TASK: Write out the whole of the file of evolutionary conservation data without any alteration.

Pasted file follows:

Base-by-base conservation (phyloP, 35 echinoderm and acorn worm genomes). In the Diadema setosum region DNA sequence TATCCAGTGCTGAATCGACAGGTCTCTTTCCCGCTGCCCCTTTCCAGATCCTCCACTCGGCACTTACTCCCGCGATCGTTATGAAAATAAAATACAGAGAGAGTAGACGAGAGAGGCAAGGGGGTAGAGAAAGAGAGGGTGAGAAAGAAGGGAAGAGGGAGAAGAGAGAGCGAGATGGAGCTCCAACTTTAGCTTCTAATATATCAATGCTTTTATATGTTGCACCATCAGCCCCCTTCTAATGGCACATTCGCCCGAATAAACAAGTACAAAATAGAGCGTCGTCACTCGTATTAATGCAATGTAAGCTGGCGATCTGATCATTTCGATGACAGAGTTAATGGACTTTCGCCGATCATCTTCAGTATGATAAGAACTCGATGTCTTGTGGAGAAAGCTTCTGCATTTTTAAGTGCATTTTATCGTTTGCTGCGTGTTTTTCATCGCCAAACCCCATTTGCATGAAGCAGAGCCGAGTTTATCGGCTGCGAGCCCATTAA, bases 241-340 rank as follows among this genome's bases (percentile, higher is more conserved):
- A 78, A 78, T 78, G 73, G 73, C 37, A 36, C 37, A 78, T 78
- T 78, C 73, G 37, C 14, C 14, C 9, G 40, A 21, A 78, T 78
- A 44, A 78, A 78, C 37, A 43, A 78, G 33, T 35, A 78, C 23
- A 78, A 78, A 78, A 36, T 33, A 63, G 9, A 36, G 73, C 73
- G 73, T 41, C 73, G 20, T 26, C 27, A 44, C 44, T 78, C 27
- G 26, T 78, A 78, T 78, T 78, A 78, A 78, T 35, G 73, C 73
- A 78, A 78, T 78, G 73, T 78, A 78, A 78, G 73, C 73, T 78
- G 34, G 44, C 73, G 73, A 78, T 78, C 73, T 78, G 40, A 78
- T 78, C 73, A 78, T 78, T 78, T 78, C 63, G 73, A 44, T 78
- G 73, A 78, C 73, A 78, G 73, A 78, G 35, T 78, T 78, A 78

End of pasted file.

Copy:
Base-by-base conservation (phyloP, 35 echinoderm and acorn worm genomes). In the Diadema setosum region DNA sequence TATCCAGTGCTGAATCGACAGGTCTCTTTCCCGCTGCCCCTTTCCAGATCCTCCACTCGGCACTTACTCCCGCGATCGTTATGAAAATAAAATACAGAGAGAGTAGACGAGAGAGGCAAGGGGGTAGAGAAAGAGAGGGTGAGAAAGAAGGGAAGAGGGAGAAGAGAGAGCGAGATGGAGCTCCAACTTTAGCTTCTAATATATCAATGCTTTTATATGTTGCACCATCAGCCCCCTTCTAATGGCACATTCGCCCGAATAAACAAGTACAAAATAGAGCGTCGTCACTCGTATTAATGCAATGTAAGCTGGCGATCTGATCATTTCGATGACAGAGTTAATGGACTTTCGCCGATCATCTTCAGTATGATAAGAACTCGATGTCTTGTGGAGAAAGCTTCTGCATTTTTAAGTGCATTTTATCGTTTGCTGCGTGTTTTTCATCGCCAAACCCCATTTGCATGAAGCAGAGCCGAGTTTATCGGCTGCGAGCCCATTAA, bases 241-340 rank as follows among this genome's bases (percentile, higher is more conserved):
- A 78, A 78, T 78, G 73, G 73, C 37, A 36, C 37, A 78, T 78
- T 78, C 73, G 37, C 14, C 14, C 9, G 40, A 21, A 78, T 78
- A 44, A 78, A 78, C 37, A 43, A 78, G 33, T 35, A 78, C 23
- A 78, A 78, A 78, A 36, T 33, A 63, G 9, A 36, G 73, C 73
- G 73, T 41, C 73, G 20, T 26, C 27, A 44, C 44, T 78, C 27
- G 26, T 78, A 78, T 78, T 78, A 78, A 78, T 35, G 73, C 73
- A 78, A 78, T 78, G 73, T 78, A 78, A 78, G 73, C 73, T 78
- G 34, G 44, C 73, G 73, A 78, T 78, C 73, T 78, G 40, A 78
- T 78, C 73, A 78, T 78, T 78, T 78, C 63, G 73, A 44, T 78
- G 73, A 78, C 73, A 78, G 73, A 78, G 35, T 78, T 78, A 78